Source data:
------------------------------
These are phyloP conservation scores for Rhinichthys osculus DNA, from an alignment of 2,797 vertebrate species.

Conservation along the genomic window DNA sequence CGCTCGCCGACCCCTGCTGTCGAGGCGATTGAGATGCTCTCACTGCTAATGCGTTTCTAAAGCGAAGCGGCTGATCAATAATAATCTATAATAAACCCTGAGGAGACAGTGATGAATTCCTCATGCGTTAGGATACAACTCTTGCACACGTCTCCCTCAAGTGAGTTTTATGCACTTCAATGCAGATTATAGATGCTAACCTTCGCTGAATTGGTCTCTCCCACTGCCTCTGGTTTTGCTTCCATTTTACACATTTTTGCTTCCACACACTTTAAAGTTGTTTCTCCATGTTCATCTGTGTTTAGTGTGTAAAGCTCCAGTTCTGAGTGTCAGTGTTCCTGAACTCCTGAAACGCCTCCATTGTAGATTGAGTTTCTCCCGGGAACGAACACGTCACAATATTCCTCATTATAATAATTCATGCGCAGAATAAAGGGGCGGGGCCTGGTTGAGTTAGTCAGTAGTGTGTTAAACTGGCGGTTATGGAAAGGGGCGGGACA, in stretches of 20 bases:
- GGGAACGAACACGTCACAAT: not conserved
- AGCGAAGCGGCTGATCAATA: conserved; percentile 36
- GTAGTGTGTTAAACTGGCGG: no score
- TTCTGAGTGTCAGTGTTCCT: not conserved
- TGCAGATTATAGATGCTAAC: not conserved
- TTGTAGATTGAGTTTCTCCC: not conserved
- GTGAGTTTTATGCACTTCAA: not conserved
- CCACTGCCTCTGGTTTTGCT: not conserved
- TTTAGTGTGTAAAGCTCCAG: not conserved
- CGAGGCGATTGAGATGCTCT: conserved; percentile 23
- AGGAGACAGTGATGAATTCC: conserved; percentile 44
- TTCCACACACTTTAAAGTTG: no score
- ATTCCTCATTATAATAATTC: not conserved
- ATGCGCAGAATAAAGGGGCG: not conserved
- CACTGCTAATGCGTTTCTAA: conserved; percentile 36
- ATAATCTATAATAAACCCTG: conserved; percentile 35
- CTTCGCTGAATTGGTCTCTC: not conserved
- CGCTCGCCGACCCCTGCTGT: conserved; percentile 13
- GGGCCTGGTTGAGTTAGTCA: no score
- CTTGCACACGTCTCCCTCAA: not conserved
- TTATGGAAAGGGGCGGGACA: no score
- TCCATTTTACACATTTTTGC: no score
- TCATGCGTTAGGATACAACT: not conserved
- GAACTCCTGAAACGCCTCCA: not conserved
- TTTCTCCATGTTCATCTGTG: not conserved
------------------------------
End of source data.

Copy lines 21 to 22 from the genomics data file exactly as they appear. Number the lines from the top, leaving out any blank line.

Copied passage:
- GGGCCTGGTTGAGTTAGTCA: no score
- CTTGCACACGTCTCCCTCAA: not conserved